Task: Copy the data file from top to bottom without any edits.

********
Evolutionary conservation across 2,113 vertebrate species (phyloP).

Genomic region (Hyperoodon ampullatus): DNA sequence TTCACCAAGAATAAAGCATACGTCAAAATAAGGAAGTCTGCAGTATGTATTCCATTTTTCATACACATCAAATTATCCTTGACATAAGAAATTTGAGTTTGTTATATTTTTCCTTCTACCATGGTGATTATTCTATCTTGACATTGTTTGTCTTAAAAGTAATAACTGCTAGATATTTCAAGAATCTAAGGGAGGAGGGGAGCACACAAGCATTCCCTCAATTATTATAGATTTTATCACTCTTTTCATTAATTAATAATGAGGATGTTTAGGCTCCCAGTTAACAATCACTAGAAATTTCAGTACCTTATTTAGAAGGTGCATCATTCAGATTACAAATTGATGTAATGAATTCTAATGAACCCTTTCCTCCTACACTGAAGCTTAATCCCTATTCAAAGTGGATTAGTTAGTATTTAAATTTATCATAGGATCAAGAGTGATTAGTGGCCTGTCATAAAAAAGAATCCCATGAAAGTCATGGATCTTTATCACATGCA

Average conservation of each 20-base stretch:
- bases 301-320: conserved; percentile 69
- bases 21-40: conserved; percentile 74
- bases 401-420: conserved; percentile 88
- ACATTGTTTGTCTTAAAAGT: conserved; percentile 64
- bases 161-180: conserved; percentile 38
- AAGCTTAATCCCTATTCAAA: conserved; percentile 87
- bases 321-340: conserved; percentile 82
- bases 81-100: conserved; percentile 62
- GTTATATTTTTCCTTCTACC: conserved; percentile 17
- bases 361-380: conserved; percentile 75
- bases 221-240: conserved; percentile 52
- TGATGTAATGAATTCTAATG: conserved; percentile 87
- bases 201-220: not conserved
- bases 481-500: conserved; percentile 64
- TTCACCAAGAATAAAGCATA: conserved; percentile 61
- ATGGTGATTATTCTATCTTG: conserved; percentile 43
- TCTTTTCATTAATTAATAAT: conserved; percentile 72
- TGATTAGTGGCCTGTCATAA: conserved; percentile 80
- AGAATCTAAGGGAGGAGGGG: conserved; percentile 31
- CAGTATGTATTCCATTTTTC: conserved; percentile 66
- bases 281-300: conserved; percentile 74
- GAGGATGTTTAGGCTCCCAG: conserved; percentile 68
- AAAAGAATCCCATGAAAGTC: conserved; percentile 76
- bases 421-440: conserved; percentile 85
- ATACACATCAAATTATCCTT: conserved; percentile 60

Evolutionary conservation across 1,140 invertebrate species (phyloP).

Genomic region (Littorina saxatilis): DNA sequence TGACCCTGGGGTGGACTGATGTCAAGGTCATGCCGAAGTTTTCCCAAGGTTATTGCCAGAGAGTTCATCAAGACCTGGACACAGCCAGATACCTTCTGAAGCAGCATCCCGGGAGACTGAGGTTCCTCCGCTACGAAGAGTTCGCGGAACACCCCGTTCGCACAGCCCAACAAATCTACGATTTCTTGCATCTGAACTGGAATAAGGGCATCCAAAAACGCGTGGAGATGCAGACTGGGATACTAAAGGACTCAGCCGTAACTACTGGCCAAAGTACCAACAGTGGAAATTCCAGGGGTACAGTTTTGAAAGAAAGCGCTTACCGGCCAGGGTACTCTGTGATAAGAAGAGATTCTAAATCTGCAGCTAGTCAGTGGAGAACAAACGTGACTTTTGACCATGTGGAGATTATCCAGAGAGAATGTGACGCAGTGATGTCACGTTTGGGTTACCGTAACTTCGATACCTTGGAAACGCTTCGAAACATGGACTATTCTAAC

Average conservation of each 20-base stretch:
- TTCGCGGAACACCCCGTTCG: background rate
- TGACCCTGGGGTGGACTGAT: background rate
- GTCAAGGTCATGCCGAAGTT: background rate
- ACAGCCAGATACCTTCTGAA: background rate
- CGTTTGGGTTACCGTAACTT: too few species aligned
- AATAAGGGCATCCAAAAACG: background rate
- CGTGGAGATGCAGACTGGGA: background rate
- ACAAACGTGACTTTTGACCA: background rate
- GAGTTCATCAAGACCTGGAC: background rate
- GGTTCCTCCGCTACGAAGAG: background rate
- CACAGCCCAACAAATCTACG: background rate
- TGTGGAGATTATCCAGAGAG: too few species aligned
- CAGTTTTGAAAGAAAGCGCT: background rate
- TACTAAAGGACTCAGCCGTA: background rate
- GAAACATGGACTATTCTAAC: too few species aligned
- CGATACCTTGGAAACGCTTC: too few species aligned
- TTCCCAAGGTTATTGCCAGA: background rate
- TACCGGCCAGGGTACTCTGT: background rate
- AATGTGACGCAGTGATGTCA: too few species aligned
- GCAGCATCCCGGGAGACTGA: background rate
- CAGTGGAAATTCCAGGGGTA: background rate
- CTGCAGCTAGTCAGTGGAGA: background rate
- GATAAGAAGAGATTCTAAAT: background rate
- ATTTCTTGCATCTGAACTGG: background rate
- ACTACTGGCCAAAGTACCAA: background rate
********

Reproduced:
Evolutionary conservation across 2,113 vertebrate species (phyloP).

Genomic region (Hyperoodon ampullatus): DNA sequence TTCACCAAGAATAAAGCATACGTCAAAATAAGGAAGTCTGCAGTATGTATTCCATTTTTCATACACATCAAATTATCCTTGACATAAGAAATTTGAGTTTGTTATATTTTTCCTTCTACCATGGTGATTATTCTATCTTGACATTGTTTGTCTTAAAAGTAATAACTGCTAGATATTTCAAGAATCTAAGGGAGGAGGGGAGCACACAAGCATTCCCTCAATTATTATAGATTTTATCACTCTTTTCATTAATTAATAATGAGGATGTTTAGGCTCCCAGTTAACAATCACTAGAAATTTCAGTACCTTATTTAGAAGGTGCATCATTCAGATTACAAATTGATGTAATGAATTCTAATGAACCCTTTCCTCCTACACTGAAGCTTAATCCCTATTCAAAGTGGATTAGTTAGTATTTAAATTTATCATAGGATCAAGAGTGATTAGTGGCCTGTCATAAAAAAGAATCCCATGAAAGTCATGGATCTTTATCACATGCA

Average conservation of each 20-base stretch:
- bases 301-320: conserved; percentile 69
- bases 21-40: conserved; percentile 74
- bases 401-420: conserved; percentile 88
- ACATTGTTTGTCTTAAAAGT: conserved; percentile 64
- bases 161-180: conserved; percentile 38
- AAGCTTAATCCCTATTCAAA: conserved; percentile 87
- bases 321-340: conserved; percentile 82
- bases 81-100: conserved; percentile 62
- GTTATATTTTTCCTTCTACC: conserved; percentile 17
- bases 361-380: conserved; percentile 75
- bases 221-240: conserved; percentile 52
- TGATGTAATGAATTCTAATG: conserved; percentile 87
- bases 201-220: not conserved
- bases 481-500: conserved; percentile 64
- TTCACCAAGAATAAAGCATA: conserved; percentile 61
- ATGGTGATTATTCTATCTTG: conserved; percentile 43
- TCTTTTCATTAATTAATAAT: conserved; percentile 72
- TGATTAGTGGCCTGTCATAA: conserved; percentile 80
- AGAATCTAAGGGAGGAGGGG: conserved; percentile 31
- CAGTATGTATTCCATTTTTC: conserved; percentile 66
- bases 281-300: conserved; percentile 74
- GAGGATGTTTAGGCTCCCAG: conserved; percentile 68
- AAAAGAATCCCATGAAAGTC: conserved; percentile 76
- bases 421-440: conserved; percentile 85
- ATACACATCAAATTATCCTT: conserved; percentile 60

Evolutionary conservation across 1,140 invertebrate species (phyloP).

Genomic region (Littorina saxatilis): DNA sequence TGACCCTGGGGTGGACTGATGTCAAGGTCATGCCGAAGTTTTCCCAAGGTTATTGCCAGAGAGTTCATCAAGACCTGGACACAGCCAGATACCTTCTGAAGCAGCATCCCGGGAGACTGAGGTTCCTCCGCTACGAAGAGTTCGCGGAACACCCCGTTCGCACAGCCCAACAAATCTACGATTTCTTGCATCTGAACTGGAATAAGGGCATCCAAAAACGCGTGGAGATGCAGACTGGGATACTAAAGGACTCAGCCGTAACTACTGGCCAAAGTACCAACAGTGGAAATTCCAGGGGTACAGTTTTGAAAGAAAGCGCTTACCGGCCAGGGTACTCTGTGATAAGAAGAGATTCTAAATCTGCAGCTAGTCAGTGGAGAACAAACGTGACTTTTGACCATGTGGAGATTATCCAGAGAGAATGTGACGCAGTGATGTCACGTTTGGGTTACCGTAACTTCGATACCTTGGAAACGCTTCGAAACATGGACTATTCTAAC

Average conservation of each 20-base stretch:
- TTCGCGGAACACCCCGTTCG: background rate
- TGACCCTGGGGTGGACTGAT: background rate
- GTCAAGGTCATGCCGAAGTT: background rate
- ACAGCCAGATACCTTCTGAA: background rate
- CGTTTGGGTTACCGTAACTT: too few species aligned
- AATAAGGGCATCCAAAAACG: background rate
- CGTGGAGATGCAGACTGGGA: background rate
- ACAAACGTGACTTTTGACCA: background rate
- GAGTTCATCAAGACCTGGAC: background rate
- GGTTCCTCCGCTACGAAGAG: background rate
- CACAGCCCAACAAATCTACG: background rate
- TGTGGAGATTATCCAGAGAG: too few species aligned
- CAGTTTTGAAAGAAAGCGCT: background rate
- TACTAAAGGACTCAGCCGTA: background rate
- GAAACATGGACTATTCTAAC: too few species aligned
- CGATACCTTGGAAACGCTTC: too few species aligned
- TTCCCAAGGTTATTGCCAGA: background rate
- TACCGGCCAGGGTACTCTGT: background rate
- AATGTGACGCAGTGATGTCA: too few species aligned
- GCAGCATCCCGGGAGACTGA: background rate
- CAGTGGAAATTCCAGGGGTA: background rate
- CTGCAGCTAGTCAGTGGAGA: background rate
- GATAAGAAGAGATTCTAAAT: background rate
- ATTTCTTGCATCTGAACTGG: background rate
- ACTACTGGCCAAAGTACCAA: background rate